11.09.2012 18

A short Romney campaign autopsy

Mitt RomneyBy Rick Manning — My prediction of a Romney win was not only wrong, but as everyone knows, it wasn’t even close.

In fact, the exact opposite occurred than what I expected.  Rather than being a drag on the ticket, Obama was able to sweep into a second term as the Romney campaign’s strategy of doing nothing to upset the voters failed miserably.

My analysis did not anticipate that Romney would get fewer votes than John McCain received in 2008, and would manage to lose even though Obama drew around 10 million fewer votes than four years ago.

And that is the real untold story of this election — with an increased population, twelve million fewer Americans voted in 2012 than in 2008.  If Romney had merely gotten a few more votes than McCain, his victory would be in the midst of being celebrated today.

While some analysts are attempting to equate Obama’s victory to ethnic voters, one has to wonder if these analysts have ever been to Iowa or New Hampshire, both of which voted for Obama, and neither of which has a non-white population worth mentioning.

So, forensic political scientists will be sniffing through the data over the next few months to try to determine who these twelve million no shows were, and why they bailed out on the process.  It could be that the old axiom that negative campaigns drive down voter turnout was proven once again.  It also could be that young voters who couldn’t wait to vote for Obama bailed out, but couldn’t bring themselves to support Romney.  Or it just could be that a combination of voters impacted by Hurricane Sandy combined with these other factors to account for the depressed turnout.

In the meantime, we will wonder how Romney managed to lose a campaign that was seemingly impossible to lose, and it is here where I enter dangerous ground.  The dichotomy is that people want to know what went wrong or right immediately after a campaign, but analysis is flawed at best when it comes in the wake of the rawness of a political campaign.  So, my observations, while heavily edited, are more raw reactions without weeks of research that might lead me to other conclusions.

One thing seems clear above all else.  Having learned the lesson from the media that he was only to speak when spoken to after Romney commented after the Benghazi attack, the Romney campaign went into a shell after the first debate.  His risk averse, rope a dope campaign was designed to avoid mistakes, manage everything, and ride the wave home to victory.

Only a strange thing happened, and it wasn’t Hurricane Sandy.  A full month passed, and Obama, through aggressive ads, was able to reinforce the narrative about Romney being an unlikeable guy who was dangerous.  This was exactly the theme that they spent tens of millions of dollars to establish through a summer of uncontested attack pieces.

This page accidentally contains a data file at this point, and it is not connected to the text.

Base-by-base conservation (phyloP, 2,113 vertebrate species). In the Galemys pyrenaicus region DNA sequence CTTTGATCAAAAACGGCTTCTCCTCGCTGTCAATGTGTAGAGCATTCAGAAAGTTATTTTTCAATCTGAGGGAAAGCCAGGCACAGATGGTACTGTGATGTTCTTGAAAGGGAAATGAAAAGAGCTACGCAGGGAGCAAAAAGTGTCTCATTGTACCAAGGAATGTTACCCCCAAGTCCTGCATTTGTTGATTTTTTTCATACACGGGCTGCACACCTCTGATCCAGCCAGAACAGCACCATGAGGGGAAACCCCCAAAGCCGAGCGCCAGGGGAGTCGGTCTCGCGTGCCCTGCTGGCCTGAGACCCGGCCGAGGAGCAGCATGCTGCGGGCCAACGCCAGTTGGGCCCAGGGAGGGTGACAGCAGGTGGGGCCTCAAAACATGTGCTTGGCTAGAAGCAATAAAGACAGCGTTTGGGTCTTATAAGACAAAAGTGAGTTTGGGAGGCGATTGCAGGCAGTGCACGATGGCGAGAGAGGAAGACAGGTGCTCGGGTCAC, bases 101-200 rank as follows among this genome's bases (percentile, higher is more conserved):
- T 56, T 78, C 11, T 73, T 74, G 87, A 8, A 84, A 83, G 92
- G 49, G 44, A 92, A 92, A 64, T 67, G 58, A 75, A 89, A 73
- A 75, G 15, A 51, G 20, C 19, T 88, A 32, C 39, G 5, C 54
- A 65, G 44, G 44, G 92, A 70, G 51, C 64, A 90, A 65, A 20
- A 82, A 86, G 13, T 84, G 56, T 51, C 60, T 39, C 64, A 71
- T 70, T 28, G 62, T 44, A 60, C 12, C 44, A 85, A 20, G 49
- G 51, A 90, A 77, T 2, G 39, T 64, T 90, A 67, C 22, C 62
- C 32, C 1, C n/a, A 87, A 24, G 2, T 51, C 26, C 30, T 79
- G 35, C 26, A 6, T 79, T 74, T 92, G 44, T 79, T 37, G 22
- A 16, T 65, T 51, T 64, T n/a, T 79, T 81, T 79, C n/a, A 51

While anecdotes always have to be viewed with caution, I recall that in August, I was stuck waiting for service to be done on my car.  The waiting room television was on the Kelly Ripa show, which has a largely female audience.  In that one hour period, Obama ran eight commercials alternately attacking Romney and pumping up Obama.  The issues featured, and the messengers in the ads, were for a female audience.  Not one Romney ad ran during that time period.

With this set up, in the month that passed between the first debate and the election, people forgot the Mitt who seemed presidential and had a plan for the future who they met in the first debate, and instead were reminded of how much they shouldn’t like him through reinforcing advertising.

Romney’s campaign made a fateful decision based upon voter turnout assumptions they believed to be accurate.  They decided to not take any new chances, and coast to victory doing little beyond promising the public that Romney would get along with Democrats.  This caused many, like my wife, to wonder, “We already have a president who gets along with Democrats, that’s how we got into this mess in the first place.”

While I’m confident that the Republican political intelligentsia who brought us Romney in the first place will blame everything from the evangelical right, to the Chris Christie make out session with Obama, the truth is, the Romney campaign had all the money in the world, and the establishment had their hand-chosen candidate.  And they still couldn’t beat John McCain’s vote totals.

And that is the story of 2012.  Billions of dollars spent without much of an effect.  Thirty years ago, I went to Mexico and tried to explain to my tour guide what a political consultant did.  After hearing about all the campaign spending, he replied, “why don’t they just give the money to the farmers?”

Today, I’m wondering the same thing.

Rick Manning (@rmanning957) is the communications director of Americans for Limited Government.

  • rivahmitch

    There’s another problem here that seems endemic but is being ignored. Dole, McCain and Romney were all “nice” and decent guys who wanted to avoid offending anyone at all costs. The MSM loves “nice” Republican losers but it takes a ba$+ard to fight a ba$+ard and win.

  • reggiec

    I see two reasons why Romney lost.
    First he refused to take Obama to task on several fronts just like McCain and by doing so lost even more of the conservative base than McCain, read even lower turnout.